Legionnaires' disease ...

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How do you prevent it ?
The chain of infection
To appreciate how the disease can be controlled if not eliminated it helps to understand something of the chain of events leading to infection.

Quite simply put the chain of infection comprises four steps :

  • multiplication
  • aerosol formation
  • inhalation
  • susceptibility
1) Multiplication
Temperature is a crucial factor in the growth and proliferation of the bacteria. legionellae growth & temperature range

Below 15oC the bacteria is virtually dormant and proliferation ceases.

However in this phase it can survive in tap water for over a year and in distilled water for over four months.

Above 46oC pasteurisation begins, above 60oC it is rapidily killed off, but can survive for short periods of time at up to 80oC.

The optimum temperature for environmental isolates is 30oC.

Availability of nutrient is the next most important factor. As with most bacteria amino acids form the primary source of carbon and energy. Legionella is known to have a special need for the amino acid Cysteine. It will not grow without it.

It grows better in slightly acid conditions (pH 6 - 7), but note that this does not prevent its growth in alkaline waters eg cooling towers, evaporative condensers etc.

It requires the presence of traces of metallic elements (such as Fe, Cu, Mg and Mn). Iron is known to be particularly beneficial up to levels of 50mg/litre.

The numbers of bacteria required to cause legionnaires' disease are not known.

2) Aerosol Formation
Aerosol is a term used to describe a suspension in a gaseous medium of solid or liquid particles. In particular solid or liquid particles having negligible falling velocity.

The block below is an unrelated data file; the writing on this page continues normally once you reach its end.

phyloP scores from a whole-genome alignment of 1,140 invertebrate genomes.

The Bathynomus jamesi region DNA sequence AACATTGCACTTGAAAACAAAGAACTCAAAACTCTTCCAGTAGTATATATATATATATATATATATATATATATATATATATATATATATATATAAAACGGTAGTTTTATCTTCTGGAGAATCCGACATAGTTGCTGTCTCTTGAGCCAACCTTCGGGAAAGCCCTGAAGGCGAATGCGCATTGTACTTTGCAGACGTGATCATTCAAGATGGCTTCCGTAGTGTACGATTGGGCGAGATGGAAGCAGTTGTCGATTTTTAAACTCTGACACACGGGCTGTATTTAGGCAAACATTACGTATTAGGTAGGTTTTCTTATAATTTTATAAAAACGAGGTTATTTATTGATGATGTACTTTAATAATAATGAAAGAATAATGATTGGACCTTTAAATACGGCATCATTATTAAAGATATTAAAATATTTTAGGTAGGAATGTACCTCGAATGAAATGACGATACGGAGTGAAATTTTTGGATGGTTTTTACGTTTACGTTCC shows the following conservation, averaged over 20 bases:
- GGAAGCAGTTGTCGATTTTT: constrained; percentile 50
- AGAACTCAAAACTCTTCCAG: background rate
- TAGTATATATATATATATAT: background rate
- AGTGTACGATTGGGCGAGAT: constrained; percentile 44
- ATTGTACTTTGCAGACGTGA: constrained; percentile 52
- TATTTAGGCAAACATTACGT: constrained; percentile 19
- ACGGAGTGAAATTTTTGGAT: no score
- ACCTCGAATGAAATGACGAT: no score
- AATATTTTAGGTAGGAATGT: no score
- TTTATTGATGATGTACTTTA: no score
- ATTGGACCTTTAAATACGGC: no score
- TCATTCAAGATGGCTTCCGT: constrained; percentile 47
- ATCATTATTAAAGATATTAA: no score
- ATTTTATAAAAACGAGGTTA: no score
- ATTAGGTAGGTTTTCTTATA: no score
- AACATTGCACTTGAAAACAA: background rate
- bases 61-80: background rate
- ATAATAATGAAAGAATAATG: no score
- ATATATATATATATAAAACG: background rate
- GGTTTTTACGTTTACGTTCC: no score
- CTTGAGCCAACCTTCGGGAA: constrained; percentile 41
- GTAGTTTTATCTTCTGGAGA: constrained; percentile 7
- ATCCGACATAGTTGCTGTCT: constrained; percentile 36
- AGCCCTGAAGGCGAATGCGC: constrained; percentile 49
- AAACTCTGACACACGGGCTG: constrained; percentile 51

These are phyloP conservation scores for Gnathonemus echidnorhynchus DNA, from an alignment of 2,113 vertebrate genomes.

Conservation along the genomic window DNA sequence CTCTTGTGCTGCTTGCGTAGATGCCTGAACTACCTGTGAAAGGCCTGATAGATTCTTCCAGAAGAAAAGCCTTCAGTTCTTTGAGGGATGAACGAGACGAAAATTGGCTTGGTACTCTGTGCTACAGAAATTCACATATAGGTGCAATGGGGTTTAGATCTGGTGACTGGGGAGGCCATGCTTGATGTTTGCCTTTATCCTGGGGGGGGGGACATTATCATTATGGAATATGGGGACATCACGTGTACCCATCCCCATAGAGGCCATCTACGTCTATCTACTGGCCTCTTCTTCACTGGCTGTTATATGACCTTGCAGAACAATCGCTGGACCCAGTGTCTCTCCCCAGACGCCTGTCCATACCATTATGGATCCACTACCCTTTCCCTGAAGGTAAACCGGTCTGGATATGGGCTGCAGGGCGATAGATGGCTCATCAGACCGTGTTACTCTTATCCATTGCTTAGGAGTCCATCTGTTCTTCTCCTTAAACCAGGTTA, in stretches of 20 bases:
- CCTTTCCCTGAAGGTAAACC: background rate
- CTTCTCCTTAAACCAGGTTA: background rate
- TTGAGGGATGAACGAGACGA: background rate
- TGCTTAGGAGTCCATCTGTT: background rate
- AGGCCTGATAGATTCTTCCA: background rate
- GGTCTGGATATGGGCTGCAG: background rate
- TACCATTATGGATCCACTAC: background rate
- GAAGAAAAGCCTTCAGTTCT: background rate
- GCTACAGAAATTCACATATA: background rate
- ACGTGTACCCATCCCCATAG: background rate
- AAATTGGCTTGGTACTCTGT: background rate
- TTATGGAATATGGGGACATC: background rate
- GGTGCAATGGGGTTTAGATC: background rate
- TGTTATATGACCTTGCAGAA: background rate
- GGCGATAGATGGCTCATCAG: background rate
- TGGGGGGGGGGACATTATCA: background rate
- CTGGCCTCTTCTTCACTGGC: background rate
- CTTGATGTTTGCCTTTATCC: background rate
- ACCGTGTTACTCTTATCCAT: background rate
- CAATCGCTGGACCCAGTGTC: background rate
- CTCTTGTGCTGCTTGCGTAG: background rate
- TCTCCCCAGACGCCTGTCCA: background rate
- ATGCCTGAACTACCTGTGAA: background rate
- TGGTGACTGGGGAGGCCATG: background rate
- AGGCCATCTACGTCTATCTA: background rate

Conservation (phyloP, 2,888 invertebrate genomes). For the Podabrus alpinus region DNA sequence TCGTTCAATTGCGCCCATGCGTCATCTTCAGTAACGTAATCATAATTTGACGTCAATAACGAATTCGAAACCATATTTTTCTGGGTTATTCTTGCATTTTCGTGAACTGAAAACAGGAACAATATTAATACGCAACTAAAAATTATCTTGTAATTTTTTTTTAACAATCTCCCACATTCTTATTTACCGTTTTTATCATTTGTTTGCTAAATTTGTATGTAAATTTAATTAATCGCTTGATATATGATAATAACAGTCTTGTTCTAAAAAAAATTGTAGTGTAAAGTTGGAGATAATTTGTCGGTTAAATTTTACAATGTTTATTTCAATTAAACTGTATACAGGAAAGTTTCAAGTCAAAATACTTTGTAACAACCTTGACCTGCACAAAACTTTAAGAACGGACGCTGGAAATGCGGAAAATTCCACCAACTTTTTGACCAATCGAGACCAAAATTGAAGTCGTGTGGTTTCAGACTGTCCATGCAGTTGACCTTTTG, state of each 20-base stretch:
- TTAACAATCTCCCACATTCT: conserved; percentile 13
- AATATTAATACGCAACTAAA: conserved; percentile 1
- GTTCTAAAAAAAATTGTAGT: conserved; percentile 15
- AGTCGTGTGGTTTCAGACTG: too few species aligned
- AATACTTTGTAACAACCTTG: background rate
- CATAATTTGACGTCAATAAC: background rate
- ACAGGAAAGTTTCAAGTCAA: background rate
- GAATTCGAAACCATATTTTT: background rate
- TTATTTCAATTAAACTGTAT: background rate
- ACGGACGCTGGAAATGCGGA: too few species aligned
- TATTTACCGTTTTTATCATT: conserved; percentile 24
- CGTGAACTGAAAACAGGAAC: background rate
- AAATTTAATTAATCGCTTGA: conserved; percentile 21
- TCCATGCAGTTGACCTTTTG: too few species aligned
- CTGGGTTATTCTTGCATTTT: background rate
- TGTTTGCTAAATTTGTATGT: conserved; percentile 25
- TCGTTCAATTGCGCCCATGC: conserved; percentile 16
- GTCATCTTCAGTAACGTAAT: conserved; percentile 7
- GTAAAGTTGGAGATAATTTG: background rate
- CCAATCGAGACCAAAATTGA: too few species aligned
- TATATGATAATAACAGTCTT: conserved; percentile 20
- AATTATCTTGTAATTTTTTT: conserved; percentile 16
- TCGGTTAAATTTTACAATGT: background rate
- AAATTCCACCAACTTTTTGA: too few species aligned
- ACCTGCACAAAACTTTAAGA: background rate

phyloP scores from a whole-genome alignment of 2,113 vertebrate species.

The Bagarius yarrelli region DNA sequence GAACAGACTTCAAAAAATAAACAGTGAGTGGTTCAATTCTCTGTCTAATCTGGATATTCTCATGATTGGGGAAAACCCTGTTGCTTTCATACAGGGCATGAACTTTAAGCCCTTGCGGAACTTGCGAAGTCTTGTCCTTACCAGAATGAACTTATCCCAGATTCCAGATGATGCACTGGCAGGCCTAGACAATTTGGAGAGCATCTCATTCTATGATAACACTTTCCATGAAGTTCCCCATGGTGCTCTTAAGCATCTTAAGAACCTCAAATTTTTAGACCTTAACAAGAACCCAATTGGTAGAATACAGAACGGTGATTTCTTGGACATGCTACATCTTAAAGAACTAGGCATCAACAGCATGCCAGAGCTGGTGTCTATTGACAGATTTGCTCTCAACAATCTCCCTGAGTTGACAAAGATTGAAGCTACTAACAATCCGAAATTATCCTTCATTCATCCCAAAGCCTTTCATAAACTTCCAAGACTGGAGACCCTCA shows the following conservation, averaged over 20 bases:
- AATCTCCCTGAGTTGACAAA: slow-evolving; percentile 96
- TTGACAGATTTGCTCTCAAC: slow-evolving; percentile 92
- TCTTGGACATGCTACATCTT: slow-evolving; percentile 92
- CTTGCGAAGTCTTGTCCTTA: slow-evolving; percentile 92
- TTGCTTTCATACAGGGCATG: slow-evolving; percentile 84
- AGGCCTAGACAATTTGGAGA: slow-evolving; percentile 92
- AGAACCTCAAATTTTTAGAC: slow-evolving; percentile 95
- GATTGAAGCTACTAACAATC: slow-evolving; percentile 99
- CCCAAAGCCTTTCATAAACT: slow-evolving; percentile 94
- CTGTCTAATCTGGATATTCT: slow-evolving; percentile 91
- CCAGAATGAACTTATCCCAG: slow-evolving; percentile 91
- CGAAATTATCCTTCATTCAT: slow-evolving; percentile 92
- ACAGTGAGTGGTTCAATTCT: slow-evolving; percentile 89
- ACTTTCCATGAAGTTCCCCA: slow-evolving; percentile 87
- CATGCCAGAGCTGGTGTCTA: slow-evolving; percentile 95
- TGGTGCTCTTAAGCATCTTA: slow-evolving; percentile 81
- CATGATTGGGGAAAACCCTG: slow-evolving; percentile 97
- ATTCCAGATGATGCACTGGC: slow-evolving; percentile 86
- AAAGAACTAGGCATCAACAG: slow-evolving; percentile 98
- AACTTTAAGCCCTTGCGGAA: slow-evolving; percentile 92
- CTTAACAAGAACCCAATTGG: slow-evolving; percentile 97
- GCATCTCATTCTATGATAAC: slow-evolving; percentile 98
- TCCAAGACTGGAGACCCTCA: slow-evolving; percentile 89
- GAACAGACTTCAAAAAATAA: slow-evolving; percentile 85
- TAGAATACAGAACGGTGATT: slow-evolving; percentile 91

10 micron water droplets

Aerosols of water droplets can be formed by :

Condensation on nuclei

When an airstream saturated with water vapour is cooled condensation of water will take place on tiny particulates present in the air, eg. cooling towers, evaporative condensers.

Breakup of water jets, drops & films

Free falling water will tend (as a result of surface tension effects) to break up forming water droplets, eg. showers, cooling towers, evaporative condensers, spray humidifiers, car washes, water falls, ornamental fountains etc.

Wave generation

Air blown across a water surface generates waves. At a critical velocity the waves become rough and generate water droplets through splashing.

Bubbles bursting

Bubbles are notable for collecting particulates on the inner air/water boundary of the bubble as it moves through the bulk of the liquid. This provides for an enrichment factor leading to the formation of water droplets which are more contaminated than the bulk of the liquid from which they are derived, eg. spa baths, whirlpool baths, jacuzzis.

Drop Size
Size is important. The size of water drops is of critical importance in the chain of infection.

Stability of the aerosol ;

As droplet size decreases terminal velocity decreases. So at a certain point the droplet behaves very much like the bulk of the air surrounding it. For water droplets this point is reached at 5 micron or less.

Penetration to deep within the lungs ;

diagram of the airways & lungs

The smaller the droplets of water the further and deeper into the lungs they will travel.

3) Inhalation
Legionnaires' disease requires exposure to a high (but unknown) number of the bacteria. These must be inhaled deep into the lungs.

Since legionella is a waterborne bacteria dispersal of the bacteria is by means of an aerosol of airborne water droplets.

N.B. Inhalation of potting soil has been proposed for a number of cases. 'Groundforce' beware !

Our lungs contain approximately 300million air 'sacs', each of approximately 75 - 300 micron diameter.

diagram of the alveoli